Price in the Forex market does not always move in one direction. After a significant move in one direction, up or down, periods of consolidation are common. During consolidation, chart patterns develop, presenting an opportunity to either trade along with the underlying trend or bet on potential reversals.
What is an Ascending Scallop?
We can see this common chart pattern that comes about when markets are trending up. The pattern appears to be in the shape of J tilted to the right after a bullish rally. A rounded bottom that forms the J-shaped pattern acts as a consolidation whereby an asset oscillates, forming small higher lows until it breaks out.
The pattern forms after the price have moved up significantly, resulting in a small pullback. The drop is usually much less and reverses back up. The reversal in line with the underlying uptrend at the start is usually not strong resulting in further pullbacks. The back and forth between pullbacks and reversals result in a wider round bottom, affirming a period of consolidation with no directional bias.
However, after the wider bottom line, a breakout to the upside comes into play resulting in the formation of higher highs from the round bottom. Once the price breaks out and rises above the previous high, a j-shaped outline emerges, as shown above.
The fact that the price has risen above the previous high, as is the case in the chart above, affirms that bulls are in control. The break out above the previous high confirms the Ascending scallop.
How to Identify Ascending scallop pattern
- The asset should be trending up, forming higher lows.
- A pullback should come into play after the price has moved up significantly.
- The pullback should result in a round bottom that looks like the letter J.
- Should be able to identify two peaks off the rounded valley.
- A break out from the two peaks signals an upward break out.
How to trigger trades
Once the price has broken out and affirmed an uptrend, the next step entails analyzing probable entry points for the long positions. While it is not good practice to open a long position at a high, it is essential to wait for a pullback.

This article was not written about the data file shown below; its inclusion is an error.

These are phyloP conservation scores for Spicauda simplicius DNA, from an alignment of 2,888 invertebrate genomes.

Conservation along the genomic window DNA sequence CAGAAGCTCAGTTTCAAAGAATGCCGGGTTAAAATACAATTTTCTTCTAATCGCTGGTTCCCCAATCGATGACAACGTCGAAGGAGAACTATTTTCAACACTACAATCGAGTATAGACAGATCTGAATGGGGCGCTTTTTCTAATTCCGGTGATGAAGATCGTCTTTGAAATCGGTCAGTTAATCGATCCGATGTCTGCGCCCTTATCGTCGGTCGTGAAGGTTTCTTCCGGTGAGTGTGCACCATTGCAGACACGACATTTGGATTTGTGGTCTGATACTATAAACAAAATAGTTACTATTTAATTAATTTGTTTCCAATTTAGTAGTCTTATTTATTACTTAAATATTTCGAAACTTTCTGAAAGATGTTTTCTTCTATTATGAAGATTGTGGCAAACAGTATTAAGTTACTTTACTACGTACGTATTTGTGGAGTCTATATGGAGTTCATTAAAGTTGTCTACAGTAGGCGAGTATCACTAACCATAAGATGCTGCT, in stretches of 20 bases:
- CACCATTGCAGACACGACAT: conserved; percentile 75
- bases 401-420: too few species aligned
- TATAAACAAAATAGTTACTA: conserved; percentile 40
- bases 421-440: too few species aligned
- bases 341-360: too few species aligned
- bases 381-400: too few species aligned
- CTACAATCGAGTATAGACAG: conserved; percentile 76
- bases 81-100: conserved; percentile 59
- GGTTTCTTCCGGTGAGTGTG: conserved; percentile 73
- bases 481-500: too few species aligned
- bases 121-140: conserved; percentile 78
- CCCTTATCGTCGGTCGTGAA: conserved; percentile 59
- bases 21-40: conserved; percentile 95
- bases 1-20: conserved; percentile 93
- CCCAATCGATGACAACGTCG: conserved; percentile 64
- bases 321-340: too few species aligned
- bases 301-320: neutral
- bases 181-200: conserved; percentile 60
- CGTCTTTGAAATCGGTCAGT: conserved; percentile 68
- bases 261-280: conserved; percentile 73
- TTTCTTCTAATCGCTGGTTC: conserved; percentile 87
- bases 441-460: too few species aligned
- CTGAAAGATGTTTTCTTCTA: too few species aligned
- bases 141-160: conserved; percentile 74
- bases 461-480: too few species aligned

A small pullback makes it appropriate to open a buy position at a discount. The pullback should not dip significantly below the previous high.
The EURUSD chart above shows the formation of an Ascending Scallop in the first phase. Following the formation of a round bottom, the price starts moving up and consequently breaks out from the rounded bottom to the upside.
Once it breaks out and rises above the 1.8526, which was the previous high, a trader can go long once it pulls back, resulting in the formation of the handle from the J pattern. Once a break-out occurs, the previous 1.8526 level becomes the immediate support.
Once the price pulls back and fails to break the 1.8526 level to edge lower, a trader can trigger a long position as it indicates further upside action in continuation of the long-term uptrend.
Setting take profit and stop-loss
A stop-loss order is essential while trying to profit from the j-shaped outline. In this case, the stop-loss order can be placed a few pips below the entry point to mitigate prospects of a correction from the uptrend and starting to edge lower.
In the case of the example above, it can be placed 10 to 20 pips below the 1.8526 support level. Price correcting and moving below the 1.8526 level would only confirm it is likely to continue edging lower back to the round bottom of the J-shaped outline.
The take profit order, on the other hand, can be calculated. In this case, subtract the price valley, the lowest point of the round bottom from the peak, from the new high created after the break. The difference is extrapolated from where the pullback ends; the point at the long trade is triggered. Its final position acts as the profit target.
The chart below shows the formation of an Ascending scallop shape on the Hercules Inc. stock.
The chart above clearly shows that the J-pattern is from the round bottom at point A to point B. Once the price rose to point B, it pulled back, resulting in the formation of a handle at point C. The fact that the stock did not edge lower signifies bulls are in control and that more upside action should be expected.
In this case, one can go long from point C. The stop loss on the long position can be placed a few pips below point C. The price target, on the other hand, can be calculated by measuring the difference between point A and point B.
Following the pullback to point C, the price is expected to edge higher at the same height as point A to point B. Consequently, the height level to the upside will act as the profit target.
While it is common for people to enter long positions once the price has broken out and pulled back to form a handle, aggressive traders also trigger long positions much earlier.
Instead of waiting for a break out to form a new high, one can open a long position as soon as the price breaks out of the round bottom as the J-pattern starts to form.
In the chart above, it is clear that a long position can be triggered slightly above the round bottom to try and profit as price tries to break out. The stop loss, in this case, is placed a few pips below the round bottom to avert the prospects of accumulating significant losses on price correcting and moving lower.